2. Edward A Garner, Black’s Law Dictionary (2nd Pocket Ed) (St Paul, 2001), page 376. An earlier edition defined a joint venture as ‘a legal entity in the nature of a partnership engaged in the joint undertaking of a particular transaction for mutual profit’ (Joseph R Nolan et al, Black’s Law Dictionary, West Publishing Co (St Paul, 1990), page 839).
  3. Edgar Herzfeld, Joint Ventures, 2nd edition (London, 1989), page 4.
  4. Swiss Chambers’ Arbitration Institution, for instance, reported that during the 10-year existence of the institution only 1 per cent of its cases stemmed from JVs. However, at the same time, it reported that other cases that may include a JV element (such as cases from construction, shareholders’ agreements and IP disputes) total 12 per cent. See www.swissarbitration.org/sa/download/statistics_2014.pdf (accessed 11 December 2015).
  5. ICC International Court of Arbitration Bulletin, Vol 25 (2014), page 14.
  6. Nigel Blackaby and Constantine Partasides with Alan Redfern and Martin Hunter, Redfern and Hunter on International Arbitration, 5th edition (Oxford, 2009), page 31.
  7. For example, the ICC Bulletin referenced above cites Paris, London and Geneva as being the most popular choices of its users in 2013, and this has been confirmed by the International Arbitration Survey of 2015 by the Queen Mary University and White & Case, with 19 per cent of respondents mentioning at least one Swiss city as their preferred choice of seat, indicating the popularity of Switzerland: www.arbitration.qmul.ac.uk/docs/164761.pdf (accessed 11 December 2015).
  8. See www.uncitral.org/uncitral/en/uncitral_texts/arbitration/NYConvention_status.html (accessed 11 December 2015).
  9. For a discussion of the legal issues see, for example, Jean-François Poudret and Sébastien Besson, Comparative Law of International Arbitration, 2nd edition (London, 2007), pages 315 to 321.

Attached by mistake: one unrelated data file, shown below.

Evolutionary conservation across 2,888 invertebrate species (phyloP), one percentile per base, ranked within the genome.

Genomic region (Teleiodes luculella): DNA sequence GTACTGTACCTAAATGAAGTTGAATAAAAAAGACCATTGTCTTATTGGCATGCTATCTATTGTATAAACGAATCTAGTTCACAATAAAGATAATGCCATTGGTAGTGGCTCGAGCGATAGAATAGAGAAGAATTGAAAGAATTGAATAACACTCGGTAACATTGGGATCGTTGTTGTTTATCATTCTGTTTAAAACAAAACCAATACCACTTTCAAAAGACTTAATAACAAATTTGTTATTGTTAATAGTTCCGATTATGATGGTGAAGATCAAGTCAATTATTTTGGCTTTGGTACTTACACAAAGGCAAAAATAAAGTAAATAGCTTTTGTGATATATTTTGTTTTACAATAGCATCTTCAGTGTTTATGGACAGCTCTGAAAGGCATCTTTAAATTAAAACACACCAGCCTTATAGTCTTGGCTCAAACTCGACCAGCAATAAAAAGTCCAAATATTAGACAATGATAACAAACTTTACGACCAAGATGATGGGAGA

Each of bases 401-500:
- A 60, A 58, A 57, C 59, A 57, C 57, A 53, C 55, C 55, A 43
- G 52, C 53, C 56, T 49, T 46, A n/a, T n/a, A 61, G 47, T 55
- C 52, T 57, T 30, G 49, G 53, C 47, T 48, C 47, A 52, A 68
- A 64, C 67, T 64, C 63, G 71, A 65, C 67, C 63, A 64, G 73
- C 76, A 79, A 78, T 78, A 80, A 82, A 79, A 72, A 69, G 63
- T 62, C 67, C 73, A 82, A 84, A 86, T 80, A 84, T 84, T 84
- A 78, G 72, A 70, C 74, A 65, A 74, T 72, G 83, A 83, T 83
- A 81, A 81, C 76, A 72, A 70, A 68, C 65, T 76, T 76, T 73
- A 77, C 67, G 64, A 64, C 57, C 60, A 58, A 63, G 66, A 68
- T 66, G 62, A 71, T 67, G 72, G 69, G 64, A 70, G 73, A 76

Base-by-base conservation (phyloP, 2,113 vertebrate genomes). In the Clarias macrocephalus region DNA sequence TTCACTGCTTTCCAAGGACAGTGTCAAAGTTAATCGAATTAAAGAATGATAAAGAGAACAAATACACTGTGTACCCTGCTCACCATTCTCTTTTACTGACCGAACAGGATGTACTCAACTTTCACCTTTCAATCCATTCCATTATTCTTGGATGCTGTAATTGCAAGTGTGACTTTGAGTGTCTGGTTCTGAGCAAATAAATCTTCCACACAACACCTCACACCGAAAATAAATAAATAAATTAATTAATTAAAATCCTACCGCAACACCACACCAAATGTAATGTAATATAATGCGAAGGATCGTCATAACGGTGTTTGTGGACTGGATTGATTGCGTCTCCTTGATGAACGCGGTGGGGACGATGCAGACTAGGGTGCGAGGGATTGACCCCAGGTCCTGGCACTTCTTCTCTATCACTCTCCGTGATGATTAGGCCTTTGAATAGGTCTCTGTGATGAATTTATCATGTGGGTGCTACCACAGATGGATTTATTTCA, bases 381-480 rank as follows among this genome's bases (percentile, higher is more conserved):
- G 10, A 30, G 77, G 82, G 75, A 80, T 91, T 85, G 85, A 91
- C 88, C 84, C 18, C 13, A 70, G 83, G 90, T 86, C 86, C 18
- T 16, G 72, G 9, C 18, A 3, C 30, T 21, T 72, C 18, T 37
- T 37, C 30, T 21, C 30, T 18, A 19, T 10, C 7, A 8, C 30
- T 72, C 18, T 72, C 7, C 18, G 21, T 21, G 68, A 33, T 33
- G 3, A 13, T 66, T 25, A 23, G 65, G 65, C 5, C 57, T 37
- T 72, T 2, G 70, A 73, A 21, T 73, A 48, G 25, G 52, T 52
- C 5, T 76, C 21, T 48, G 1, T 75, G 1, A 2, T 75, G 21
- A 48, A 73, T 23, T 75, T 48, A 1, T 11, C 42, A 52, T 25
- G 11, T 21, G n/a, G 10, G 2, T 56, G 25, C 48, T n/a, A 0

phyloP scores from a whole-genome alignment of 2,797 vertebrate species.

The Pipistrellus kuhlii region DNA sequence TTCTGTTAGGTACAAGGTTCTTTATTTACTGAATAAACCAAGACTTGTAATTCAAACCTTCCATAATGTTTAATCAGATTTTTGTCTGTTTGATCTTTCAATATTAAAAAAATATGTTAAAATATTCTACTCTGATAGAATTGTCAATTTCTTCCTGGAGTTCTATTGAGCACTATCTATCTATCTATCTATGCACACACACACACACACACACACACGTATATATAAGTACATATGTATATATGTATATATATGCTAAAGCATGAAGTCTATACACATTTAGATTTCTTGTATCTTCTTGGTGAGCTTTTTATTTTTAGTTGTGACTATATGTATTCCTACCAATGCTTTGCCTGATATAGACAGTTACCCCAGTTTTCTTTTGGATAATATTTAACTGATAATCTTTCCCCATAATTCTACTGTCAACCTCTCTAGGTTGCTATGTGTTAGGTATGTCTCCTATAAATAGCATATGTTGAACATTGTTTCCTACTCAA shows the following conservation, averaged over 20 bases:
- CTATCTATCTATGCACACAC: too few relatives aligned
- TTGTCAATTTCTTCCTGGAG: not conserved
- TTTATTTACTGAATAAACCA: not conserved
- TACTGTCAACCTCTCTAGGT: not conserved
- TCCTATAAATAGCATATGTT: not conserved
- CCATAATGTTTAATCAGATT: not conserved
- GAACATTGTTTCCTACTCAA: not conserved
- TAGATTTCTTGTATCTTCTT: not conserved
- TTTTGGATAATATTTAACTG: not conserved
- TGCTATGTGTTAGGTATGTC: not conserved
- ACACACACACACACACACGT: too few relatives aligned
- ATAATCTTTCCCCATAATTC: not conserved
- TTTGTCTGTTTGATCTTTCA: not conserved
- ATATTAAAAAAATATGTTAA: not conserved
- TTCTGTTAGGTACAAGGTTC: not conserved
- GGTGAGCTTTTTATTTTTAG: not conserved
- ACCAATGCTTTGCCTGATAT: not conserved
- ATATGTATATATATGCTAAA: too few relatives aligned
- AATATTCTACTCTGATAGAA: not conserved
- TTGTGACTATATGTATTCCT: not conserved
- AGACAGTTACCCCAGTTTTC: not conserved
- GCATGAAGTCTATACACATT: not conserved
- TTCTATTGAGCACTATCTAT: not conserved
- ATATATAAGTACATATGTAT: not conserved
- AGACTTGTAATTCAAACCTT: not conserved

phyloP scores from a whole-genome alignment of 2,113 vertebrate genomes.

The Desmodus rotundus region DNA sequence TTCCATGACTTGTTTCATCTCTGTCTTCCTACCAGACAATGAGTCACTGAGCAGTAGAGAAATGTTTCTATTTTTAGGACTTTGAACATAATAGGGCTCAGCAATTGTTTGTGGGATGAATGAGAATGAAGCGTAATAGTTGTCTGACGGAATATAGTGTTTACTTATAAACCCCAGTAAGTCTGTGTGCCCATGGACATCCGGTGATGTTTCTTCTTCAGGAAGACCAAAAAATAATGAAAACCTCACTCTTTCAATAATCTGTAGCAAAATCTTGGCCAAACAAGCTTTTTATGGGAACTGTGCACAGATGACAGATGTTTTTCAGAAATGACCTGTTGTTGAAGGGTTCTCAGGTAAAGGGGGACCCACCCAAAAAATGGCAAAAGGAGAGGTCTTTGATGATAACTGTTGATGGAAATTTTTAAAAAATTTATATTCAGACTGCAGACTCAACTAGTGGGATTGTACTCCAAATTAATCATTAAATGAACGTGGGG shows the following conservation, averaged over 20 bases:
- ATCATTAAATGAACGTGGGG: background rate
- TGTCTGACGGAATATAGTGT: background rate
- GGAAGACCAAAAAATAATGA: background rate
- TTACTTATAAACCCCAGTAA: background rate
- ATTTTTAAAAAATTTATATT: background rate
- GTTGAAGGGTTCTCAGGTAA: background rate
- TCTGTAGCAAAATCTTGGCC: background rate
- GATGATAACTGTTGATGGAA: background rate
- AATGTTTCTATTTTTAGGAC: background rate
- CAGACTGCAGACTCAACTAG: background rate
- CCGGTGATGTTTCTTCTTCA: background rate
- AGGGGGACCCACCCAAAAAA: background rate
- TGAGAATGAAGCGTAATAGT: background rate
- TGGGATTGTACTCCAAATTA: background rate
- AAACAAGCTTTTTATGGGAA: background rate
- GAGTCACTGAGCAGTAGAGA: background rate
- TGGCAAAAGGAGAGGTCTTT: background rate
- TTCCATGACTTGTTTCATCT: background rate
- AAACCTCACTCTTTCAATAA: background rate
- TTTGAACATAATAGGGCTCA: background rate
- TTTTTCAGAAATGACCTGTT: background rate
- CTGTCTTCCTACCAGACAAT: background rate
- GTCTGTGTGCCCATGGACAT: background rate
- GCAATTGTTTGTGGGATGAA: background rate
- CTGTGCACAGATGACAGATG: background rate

10. On the differences between civil and common law approaches to expert witnesses, see, for example, Wolfgang Peter, ‘Some Practical Thoughts about Expert Witnesses and Tribunal-Appointed Experts’ in L’éclectique juridique - Recueil d’articles en l’honneur de Jacques Python (Zurich, 2011), pages 303 to 312; Bernhard Berger and Franz Kellerhals, International and Domestic Arbitration in Switzerland, 2nd edition (London, 2010), pages 350 to 353.
  11. The notion of the independence of experts is enshrined in articles 5.2 and 6.2 of the IBA Rules on the Taking of Evidence in International Arbitration (2010 edition).
  12. See generally, Yves Derains and Richard H Kreindler, ‘Evaluation of Damages in International Arbitration’, ICC Publication No. 668 (Paris, 2006).
  13. For example, article 26 of the Swiss Rules (2012 edition) provides inter alia: ‘At the request of a party, the arbitral tribunal may grant any interim measures it deems necessary or appropriate.’ Article 28 of the ICC Rules (2012 edition) empowers an arbitral tribunal to ‘at the request of a party, order any interim or conservatory measure it deems appropriate’ unless the parties have deemed otherwise. Article 25 of the LCIA Rules (2014 edition) and article 26 of the SIAC Rules (2013 edition) also give arbitral tribunals broad powers to order interim measures.
  14. For a discussion, see Gary Born, International Commercial Arbitration, 2nd edition (Alphen aan den Rijn, 2014), pages 2468 to 2483.